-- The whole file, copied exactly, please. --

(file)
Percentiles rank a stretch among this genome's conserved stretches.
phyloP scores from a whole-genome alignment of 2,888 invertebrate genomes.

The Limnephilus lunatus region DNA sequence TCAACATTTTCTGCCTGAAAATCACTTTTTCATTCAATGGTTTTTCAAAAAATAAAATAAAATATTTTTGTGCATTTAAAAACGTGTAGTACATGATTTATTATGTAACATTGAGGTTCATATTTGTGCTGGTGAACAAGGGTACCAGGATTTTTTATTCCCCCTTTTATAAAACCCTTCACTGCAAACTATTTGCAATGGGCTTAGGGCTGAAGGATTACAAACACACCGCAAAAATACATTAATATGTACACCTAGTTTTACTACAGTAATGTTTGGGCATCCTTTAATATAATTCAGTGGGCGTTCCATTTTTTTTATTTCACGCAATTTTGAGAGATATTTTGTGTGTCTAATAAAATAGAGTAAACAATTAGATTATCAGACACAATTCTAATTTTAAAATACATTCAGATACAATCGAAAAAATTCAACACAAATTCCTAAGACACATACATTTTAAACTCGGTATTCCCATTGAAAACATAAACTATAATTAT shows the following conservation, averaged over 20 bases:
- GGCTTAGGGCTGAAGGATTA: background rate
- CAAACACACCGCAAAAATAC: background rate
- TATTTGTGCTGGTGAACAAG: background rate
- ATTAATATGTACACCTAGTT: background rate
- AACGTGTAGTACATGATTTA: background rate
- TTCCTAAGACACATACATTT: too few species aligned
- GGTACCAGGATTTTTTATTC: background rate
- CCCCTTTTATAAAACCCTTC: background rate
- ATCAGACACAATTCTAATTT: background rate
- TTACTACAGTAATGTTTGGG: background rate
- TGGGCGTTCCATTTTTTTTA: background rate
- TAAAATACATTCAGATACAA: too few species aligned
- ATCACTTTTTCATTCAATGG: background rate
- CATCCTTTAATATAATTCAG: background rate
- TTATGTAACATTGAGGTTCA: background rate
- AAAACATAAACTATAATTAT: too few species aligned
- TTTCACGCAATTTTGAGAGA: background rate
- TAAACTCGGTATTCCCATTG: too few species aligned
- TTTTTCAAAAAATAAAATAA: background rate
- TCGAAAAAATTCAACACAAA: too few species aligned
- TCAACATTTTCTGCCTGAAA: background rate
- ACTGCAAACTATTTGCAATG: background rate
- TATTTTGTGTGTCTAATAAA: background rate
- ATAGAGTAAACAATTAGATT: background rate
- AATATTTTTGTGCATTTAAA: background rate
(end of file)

Percentiles rank a stretch among this genome's conserved stretches.
phyloP scores from a whole-genome alignment of 2,888 invertebrate genomes.

The Limnephilus lunatus region DNA sequence TCAACATTTTCTGCCTGAAAATCACTTTTTCATTCAATGGTTTTTCAAAAAATAAAATAAAATATTTTTGTGCATTTAAAAACGTGTAGTACATGATTTATTATGTAACATTGAGGTTCATATTTGTGCTGGTGAACAAGGGTACCAGGATTTTTTATTCCCCCTTTTATAAAACCCTTCACTGCAAACTATTTGCAATGGGCTTAGGGCTGAAGGATTACAAACACACCGCAAAAATACATTAATATGTACACCTAGTTTTACTACAGTAATGTTTGGGCATCCTTTAATATAATTCAGTGGGCGTTCCATTTTTTTTATTTCACGCAATTTTGAGAGATATTTTGTGTGTCTAATAAAATAGAGTAAACAATTAGATTATCAGACACAATTCTAATTTTAAAATACATTCAGATACAATCGAAAAAATTCAACACAAATTCCTAAGACACATACATTTTAAACTCGGTATTCCCATTGAAAACATAAACTATAATTAT shows the following conservation, averaged over 20 bases:
- GGCTTAGGGCTGAAGGATTA: background rate
- CAAACACACCGCAAAAATAC: background rate
- TATTTGTGCTGGTGAACAAG: background rate
- ATTAATATGTACACCTAGTT: background rate
- AACGTGTAGTACATGATTTA: background rate
- TTCCTAAGACACATACATTT: too few species aligned
- GGTACCAGGATTTTTTATTC: background rate
- CCCCTTTTATAAAACCCTTC: background rate
- ATCAGACACAATTCTAATTT: background rate
- TTACTACAGTAATGTTTGGG: background rate
- TGGGCGTTCCATTTTTTTTA: background rate
- TAAAATACATTCAGATACAA: too few species aligned
- ATCACTTTTTCATTCAATGG: background rate
- CATCCTTTAATATAATTCAG: background rate
- TTATGTAACATTGAGGTTCA: background rate
- AAAACATAAACTATAATTAT: too few species aligned
- TTTCACGCAATTTTGAGAGA: background rate
- TAAACTCGGTATTCCCATTG: too few species aligned
- TTTTTCAAAAAATAAAATAA: background rate
- TCGAAAAAATTCAACACAAA: too few species aligned
- TCAACATTTTCTGCCTGAAA: background rate
- ACTGCAAACTATTTGCAATG: background rate
- TATTTTGTGTGTCTAATAAA: background rate
- ATAGAGTAAACAATTAGATT: background rate
- AATATTTTTGTGCATTTAAA: background rate